Victoria Falls National Park

river gorge & Eastern Cataract of the Victoria Falls

Victoria Falls National Park is the most famous attraction in the region. It hosts the largest waterfall in the world, the Victoria Falls, one of the Seven Natural Wonders of the World. The mighty Zambezi River is the source of the falls and serves as the border between Zimbabwe and Zambia. The Zambezi River flows 2,700 km through six countries on its journey from its source in north-western Zambia to the Indian Ocean. The falls are 355 feet (108 m) high and stretch across 5,604 feet (1,708 m) creating the largest single sheet of falling water. The Victoria Falls are comprised of five individual falls: Devil’s Cataract, Main Falls, Rainbow Falls, Hoershoe falls (all 4 of them located within Zimbabwe) and the fifth fall Eastern Cataract (located on the Zambia side of the border).

The falls area is made up of two national Parks: Victoria Falls National Park on the Zimbabwe side of the border, and Mosi-oa-Tunya National Park on the Zambia side. Victoria Falls National Park covers an area of only 23.4 km2 (9 sq. mi) and is even smaller than neighbouring Mosi-oa-Tunya National Park (66 km2 / 25 sq. mi).

When to visit:

The optimal time to visit Victoria Falls depends on your interests as not all activities are possible or optimal during each season. Summer runs from October to April with daytime temperatures of around 30°C and 14°C at night. Dramatic thunderstorms are possible in the afternoons that make for magnificent sunsets. Winter runs from May to September/October with daytime temperatures of around 20°C. At night it can sometimes get as cold as 5°C so you will need warm clothes. Water temperatures are probably too cold for swimming during winter. The dry winters often result in spare vegetation which makes it easier to see wildlife. Due to the lack of water wildlife will congregate around water sources and you have a chance to see elephant and buffalo herds coming to the water’s edge for drinking.

Water levels are also an important thing to consider when you plan your visit to the falls. High water levels occur between February and July, with the peak being in March and April. During peak water level times activities such as white-water rafting and swimming are not possible or too dangerous. During the high-water period much more water is forced through the gorge which leads to dense spray thick with rainbows being thrown up in the air. If you go close to the falls, visibility might be a problem due to the dense spray. Low water levels occur between August and January with the lowest between November and early December. During the low-water period, the water level of the gorge drops making it ideal for white-water rafting and swimming such as taking a dip in the famous Devil’s Pool. You will have very little spray and due to low water levels, you will be able to see the geological formations better.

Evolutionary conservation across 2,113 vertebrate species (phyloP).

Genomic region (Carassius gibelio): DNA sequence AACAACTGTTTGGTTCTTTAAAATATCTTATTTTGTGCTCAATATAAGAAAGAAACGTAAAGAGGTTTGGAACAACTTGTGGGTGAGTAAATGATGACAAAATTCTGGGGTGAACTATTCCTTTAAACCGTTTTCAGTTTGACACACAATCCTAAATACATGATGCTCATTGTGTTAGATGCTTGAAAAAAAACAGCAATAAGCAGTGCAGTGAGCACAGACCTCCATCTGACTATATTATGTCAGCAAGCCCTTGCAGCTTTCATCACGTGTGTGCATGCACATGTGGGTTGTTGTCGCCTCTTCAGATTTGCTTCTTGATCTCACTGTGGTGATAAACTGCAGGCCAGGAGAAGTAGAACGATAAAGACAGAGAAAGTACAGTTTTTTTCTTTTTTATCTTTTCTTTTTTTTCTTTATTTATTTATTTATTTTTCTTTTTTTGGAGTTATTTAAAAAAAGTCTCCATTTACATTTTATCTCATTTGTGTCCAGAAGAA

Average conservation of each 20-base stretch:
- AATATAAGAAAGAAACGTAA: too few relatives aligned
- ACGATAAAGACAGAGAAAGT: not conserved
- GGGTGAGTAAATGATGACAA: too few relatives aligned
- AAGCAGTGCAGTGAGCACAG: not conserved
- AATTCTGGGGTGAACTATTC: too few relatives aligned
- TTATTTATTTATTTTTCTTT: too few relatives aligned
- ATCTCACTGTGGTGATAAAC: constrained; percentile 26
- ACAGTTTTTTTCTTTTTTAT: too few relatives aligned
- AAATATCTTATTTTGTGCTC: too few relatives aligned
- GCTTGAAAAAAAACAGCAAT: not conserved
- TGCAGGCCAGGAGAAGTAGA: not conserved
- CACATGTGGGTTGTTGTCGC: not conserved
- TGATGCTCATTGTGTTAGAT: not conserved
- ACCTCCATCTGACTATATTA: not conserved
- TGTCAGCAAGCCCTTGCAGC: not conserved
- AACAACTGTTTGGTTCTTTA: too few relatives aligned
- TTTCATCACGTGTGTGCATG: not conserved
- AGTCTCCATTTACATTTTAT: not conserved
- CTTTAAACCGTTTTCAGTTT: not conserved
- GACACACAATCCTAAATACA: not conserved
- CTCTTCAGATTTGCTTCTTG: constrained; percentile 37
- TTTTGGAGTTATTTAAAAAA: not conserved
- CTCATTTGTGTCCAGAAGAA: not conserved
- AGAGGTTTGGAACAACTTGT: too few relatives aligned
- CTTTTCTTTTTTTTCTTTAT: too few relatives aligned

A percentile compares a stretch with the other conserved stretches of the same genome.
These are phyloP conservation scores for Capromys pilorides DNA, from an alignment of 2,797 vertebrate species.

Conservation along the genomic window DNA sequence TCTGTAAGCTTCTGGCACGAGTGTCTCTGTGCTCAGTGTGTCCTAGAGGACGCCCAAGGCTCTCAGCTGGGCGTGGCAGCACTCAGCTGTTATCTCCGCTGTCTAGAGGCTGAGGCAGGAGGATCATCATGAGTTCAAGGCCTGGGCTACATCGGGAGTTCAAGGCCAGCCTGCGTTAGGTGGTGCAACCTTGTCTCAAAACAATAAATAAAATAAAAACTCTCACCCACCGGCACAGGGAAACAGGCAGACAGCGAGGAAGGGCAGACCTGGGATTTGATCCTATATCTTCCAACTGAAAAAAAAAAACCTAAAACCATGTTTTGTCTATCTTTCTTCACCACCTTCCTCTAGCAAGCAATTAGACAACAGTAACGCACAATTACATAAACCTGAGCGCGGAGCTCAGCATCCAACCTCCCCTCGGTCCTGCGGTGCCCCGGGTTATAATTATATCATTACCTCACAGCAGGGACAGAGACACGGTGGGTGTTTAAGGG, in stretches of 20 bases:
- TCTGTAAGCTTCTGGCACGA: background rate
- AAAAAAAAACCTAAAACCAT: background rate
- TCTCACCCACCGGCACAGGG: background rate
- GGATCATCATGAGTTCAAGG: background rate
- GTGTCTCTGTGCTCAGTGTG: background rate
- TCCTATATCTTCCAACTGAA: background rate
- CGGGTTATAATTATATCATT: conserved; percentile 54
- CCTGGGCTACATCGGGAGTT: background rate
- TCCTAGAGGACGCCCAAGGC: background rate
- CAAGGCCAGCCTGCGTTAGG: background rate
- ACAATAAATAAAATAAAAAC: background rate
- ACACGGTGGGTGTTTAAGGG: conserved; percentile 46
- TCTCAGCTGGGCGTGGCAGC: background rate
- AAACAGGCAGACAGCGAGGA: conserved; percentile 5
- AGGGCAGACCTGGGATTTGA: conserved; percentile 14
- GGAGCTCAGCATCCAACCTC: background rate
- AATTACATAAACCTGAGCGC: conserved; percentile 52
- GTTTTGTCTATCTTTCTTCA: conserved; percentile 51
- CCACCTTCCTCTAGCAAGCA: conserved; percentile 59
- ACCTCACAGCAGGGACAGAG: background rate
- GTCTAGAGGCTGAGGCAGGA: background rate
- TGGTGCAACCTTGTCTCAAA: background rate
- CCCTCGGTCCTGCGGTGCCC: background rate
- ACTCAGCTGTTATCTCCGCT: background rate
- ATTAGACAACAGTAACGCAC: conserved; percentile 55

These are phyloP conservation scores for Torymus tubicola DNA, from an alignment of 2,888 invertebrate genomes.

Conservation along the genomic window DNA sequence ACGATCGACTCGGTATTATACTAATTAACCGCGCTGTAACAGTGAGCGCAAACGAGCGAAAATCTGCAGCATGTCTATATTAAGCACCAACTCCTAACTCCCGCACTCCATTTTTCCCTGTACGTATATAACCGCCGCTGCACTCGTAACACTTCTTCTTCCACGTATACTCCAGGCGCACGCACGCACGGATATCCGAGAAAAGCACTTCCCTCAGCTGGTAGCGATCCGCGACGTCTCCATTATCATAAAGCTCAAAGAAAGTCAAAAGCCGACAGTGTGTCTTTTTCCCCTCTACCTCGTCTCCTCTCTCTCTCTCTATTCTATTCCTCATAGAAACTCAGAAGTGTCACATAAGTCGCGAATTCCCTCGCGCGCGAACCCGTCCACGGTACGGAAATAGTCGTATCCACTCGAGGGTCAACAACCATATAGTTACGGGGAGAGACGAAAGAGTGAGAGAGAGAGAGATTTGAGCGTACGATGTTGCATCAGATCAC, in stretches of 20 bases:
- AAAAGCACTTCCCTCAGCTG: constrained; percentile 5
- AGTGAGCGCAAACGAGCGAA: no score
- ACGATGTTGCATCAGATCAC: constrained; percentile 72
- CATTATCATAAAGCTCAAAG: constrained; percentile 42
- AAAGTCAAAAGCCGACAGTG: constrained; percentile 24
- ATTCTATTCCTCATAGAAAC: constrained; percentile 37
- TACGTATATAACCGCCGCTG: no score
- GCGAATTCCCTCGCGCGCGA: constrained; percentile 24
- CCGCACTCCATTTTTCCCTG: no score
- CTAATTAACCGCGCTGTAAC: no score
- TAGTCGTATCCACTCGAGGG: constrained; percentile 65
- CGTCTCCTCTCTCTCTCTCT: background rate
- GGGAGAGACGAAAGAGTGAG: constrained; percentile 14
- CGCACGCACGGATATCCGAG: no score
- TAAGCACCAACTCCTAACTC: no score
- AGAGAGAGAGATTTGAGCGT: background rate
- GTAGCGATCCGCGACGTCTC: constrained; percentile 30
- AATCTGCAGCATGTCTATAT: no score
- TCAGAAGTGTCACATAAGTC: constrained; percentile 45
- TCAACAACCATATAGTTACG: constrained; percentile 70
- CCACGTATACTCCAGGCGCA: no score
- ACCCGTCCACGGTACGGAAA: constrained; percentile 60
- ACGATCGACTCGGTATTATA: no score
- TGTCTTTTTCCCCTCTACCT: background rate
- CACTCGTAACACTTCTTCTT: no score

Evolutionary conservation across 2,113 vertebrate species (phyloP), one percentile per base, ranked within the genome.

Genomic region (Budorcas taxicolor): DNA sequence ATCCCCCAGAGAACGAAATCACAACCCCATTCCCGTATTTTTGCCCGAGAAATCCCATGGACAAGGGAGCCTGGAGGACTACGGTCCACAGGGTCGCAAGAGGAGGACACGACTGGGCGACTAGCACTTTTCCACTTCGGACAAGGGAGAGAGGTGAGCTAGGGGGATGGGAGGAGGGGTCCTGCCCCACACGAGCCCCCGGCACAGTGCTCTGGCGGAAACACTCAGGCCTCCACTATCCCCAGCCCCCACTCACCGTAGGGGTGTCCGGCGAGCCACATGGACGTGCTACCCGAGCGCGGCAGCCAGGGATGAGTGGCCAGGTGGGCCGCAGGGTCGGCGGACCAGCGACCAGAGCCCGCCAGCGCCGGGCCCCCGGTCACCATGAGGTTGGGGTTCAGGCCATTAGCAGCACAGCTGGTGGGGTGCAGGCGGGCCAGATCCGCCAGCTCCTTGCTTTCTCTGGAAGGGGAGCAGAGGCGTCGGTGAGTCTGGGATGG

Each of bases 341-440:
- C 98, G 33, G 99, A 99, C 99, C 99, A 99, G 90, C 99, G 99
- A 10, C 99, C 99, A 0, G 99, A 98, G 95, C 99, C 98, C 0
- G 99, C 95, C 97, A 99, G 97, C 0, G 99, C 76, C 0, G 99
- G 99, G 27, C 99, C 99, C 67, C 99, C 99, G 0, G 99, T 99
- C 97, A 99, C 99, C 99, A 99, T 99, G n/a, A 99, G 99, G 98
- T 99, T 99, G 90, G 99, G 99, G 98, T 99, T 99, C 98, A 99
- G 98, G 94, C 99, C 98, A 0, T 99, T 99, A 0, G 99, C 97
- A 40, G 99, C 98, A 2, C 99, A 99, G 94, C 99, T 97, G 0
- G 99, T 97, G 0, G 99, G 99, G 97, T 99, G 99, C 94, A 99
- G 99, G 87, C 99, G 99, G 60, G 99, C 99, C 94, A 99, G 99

Nature & Wildlife:

The park is located within the Zambezian and mopane woodlands ecoregion which is characterized by the occurrence of the mopane tree (Colophospermum mopane). Rainforest growing in the spray of the falls includes ferns, palms, liana vines and several trees such as mahogany not seen elsewhere in the region. There is also a massive balboa tree with 16 m (52 feet) diameter and 20 m (65.6 feet) height. Wildlife is not the main reason for a visit to Victoria Falls National Park, but they add to the overall nature experience. During short game drives and walking safaris, visitors have the chance to see cape buffalos, hippos, crocodiles and various antelopes such as eland.


The Victoria Falls can give you Brown Firefinch, Schalow’s Turaco, Olive Woodpecker, Northern Gray-headed Sparrow, Collared Palm-thrush and many others. The gorges are very popular for adventure-type safaris and activities, and this sadly has led to the disappearance of the Taita Falcon. The still-resident Peregrine Falcons are more tolerant of disturbance. There are also many other raptors to be seen in the area, including the migrants in summer. African Swifts are common in the gorges and the mottled hollidayi race here has led to reports of Mottled Swift! Naturally, every birder knows to check out the local sewage works and the ponds at Victoria Falls are no exception. Ross’s Turaco has been reported from the river and here you can find Banded Snake-eagle, Lesser Sand-Plover (rare), Black-bellied Plover (Grey plover), Ruddy Turnstone, Rufous-bellied Heron, Rock, Collared and Black-winged Pratincoles, African Skimmer and many other waders and waterbirds. (Source of this section:

A good place to see some unique birds are also the palm trees along Zambezi Drive between the “Big Tree” and the river, the golf course and the campsite situated on the river. In these areas, you can expect Collared Palm-thrush, Brown Firefinch which often occurs in the company of Blue Waxbill and Red-billed Firefinch and Banded Snake-Eagle. Northern Gray-headed Sparrow is best found around the industrial sites, the railway marshalling yards and rubbish dumps. Taita falcon, once regular at Third Gorge, has, unfortunately, all but disappeared from the area. Lovebirds seen in the area are neither Black-cheeked nor Lilian’s Lovebirds but in fact, blue-rumped hybridised cage birds that have escaped captivity.

Victoria Falls can also be birded from the Zambian side. A good birding destination to visit on the Zambian side is the Mosi-oa-Tunya National Park.